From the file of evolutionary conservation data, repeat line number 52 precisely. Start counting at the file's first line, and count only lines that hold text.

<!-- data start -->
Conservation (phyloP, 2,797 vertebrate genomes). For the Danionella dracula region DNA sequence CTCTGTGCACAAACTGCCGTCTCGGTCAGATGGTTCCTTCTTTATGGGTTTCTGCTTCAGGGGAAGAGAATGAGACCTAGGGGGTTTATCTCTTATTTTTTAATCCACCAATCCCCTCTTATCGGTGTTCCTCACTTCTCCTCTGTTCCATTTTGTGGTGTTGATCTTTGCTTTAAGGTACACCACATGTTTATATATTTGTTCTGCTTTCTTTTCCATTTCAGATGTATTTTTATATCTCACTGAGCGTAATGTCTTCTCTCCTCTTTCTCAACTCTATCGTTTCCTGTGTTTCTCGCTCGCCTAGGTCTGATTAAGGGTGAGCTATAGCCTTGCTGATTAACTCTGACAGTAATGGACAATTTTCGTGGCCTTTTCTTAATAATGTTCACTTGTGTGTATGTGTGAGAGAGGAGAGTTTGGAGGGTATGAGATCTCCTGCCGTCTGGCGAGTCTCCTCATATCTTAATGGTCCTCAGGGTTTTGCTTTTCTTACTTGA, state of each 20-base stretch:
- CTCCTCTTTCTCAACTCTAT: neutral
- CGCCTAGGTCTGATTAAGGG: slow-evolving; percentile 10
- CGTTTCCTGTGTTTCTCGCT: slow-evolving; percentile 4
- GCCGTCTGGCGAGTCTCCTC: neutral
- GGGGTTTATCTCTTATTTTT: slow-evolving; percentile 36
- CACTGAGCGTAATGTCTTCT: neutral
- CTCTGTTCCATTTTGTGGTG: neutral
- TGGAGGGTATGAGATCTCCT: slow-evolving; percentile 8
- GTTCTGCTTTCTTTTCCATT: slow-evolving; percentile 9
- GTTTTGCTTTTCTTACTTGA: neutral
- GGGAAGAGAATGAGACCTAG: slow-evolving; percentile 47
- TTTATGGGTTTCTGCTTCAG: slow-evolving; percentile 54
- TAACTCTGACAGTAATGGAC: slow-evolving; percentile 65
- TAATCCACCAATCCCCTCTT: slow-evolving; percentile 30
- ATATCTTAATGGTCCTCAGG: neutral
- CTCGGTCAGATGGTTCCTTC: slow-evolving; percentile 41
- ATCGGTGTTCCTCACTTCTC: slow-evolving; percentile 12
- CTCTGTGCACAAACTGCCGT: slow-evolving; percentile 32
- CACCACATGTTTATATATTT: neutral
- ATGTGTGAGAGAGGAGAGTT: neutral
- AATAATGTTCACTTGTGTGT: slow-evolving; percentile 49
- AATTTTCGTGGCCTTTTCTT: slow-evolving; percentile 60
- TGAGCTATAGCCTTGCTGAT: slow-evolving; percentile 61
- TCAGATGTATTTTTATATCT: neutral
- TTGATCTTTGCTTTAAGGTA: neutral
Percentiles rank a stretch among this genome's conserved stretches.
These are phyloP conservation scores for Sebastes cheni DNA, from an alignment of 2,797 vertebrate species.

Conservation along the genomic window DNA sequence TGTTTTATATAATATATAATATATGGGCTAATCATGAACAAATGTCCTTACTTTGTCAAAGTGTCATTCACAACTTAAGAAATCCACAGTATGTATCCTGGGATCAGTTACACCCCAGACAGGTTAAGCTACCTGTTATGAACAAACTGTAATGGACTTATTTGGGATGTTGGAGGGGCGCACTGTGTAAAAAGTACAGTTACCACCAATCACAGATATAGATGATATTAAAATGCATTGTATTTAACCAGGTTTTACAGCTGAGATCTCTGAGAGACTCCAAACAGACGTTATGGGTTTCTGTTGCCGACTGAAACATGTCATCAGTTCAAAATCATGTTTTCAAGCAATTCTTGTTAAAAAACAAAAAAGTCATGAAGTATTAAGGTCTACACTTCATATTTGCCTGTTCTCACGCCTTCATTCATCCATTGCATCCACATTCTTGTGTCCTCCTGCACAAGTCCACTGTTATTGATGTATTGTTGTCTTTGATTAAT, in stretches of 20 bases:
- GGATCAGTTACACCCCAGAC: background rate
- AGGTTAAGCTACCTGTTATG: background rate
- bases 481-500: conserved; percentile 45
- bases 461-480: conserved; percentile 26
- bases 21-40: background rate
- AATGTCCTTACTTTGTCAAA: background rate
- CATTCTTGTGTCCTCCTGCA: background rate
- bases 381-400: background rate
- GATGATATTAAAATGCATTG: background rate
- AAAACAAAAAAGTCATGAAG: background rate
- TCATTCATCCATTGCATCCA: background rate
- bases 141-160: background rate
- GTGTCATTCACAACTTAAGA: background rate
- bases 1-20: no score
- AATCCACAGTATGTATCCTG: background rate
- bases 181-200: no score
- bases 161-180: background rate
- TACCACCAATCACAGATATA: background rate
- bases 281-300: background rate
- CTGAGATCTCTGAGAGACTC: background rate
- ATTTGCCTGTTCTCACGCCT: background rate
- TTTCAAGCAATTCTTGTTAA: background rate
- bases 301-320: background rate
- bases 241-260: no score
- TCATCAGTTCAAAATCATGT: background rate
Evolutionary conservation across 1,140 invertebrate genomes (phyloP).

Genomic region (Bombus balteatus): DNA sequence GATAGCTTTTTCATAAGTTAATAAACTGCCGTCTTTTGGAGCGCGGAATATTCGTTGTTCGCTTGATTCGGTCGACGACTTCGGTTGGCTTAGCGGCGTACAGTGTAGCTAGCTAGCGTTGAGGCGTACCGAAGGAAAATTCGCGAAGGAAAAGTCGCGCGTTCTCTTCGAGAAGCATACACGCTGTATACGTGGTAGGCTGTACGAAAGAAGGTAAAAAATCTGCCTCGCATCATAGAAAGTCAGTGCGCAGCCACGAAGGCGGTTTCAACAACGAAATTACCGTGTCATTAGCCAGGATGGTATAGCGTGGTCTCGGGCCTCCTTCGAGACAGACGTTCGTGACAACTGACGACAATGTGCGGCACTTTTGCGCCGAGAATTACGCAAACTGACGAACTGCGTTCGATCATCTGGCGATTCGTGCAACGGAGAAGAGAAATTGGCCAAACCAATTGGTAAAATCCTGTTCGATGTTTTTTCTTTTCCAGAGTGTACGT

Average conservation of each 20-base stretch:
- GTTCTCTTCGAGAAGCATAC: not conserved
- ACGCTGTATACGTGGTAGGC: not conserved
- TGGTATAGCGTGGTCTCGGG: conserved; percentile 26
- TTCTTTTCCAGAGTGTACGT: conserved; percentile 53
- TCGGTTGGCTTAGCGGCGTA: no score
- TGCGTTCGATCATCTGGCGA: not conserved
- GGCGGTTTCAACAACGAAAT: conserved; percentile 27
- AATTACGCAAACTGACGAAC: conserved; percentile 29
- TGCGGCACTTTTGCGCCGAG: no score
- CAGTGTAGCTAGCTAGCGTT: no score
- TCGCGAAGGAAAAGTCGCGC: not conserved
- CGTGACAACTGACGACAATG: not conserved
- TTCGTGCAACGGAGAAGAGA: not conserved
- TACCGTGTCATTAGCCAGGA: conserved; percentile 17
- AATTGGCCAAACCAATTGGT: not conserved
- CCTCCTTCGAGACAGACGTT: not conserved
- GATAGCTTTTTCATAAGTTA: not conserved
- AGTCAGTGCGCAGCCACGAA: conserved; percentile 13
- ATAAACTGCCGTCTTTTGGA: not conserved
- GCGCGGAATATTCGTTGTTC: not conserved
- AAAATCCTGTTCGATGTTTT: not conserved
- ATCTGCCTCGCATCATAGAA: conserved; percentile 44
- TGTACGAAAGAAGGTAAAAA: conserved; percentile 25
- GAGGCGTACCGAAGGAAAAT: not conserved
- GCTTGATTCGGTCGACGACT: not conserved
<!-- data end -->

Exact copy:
- bases 301-320: background rate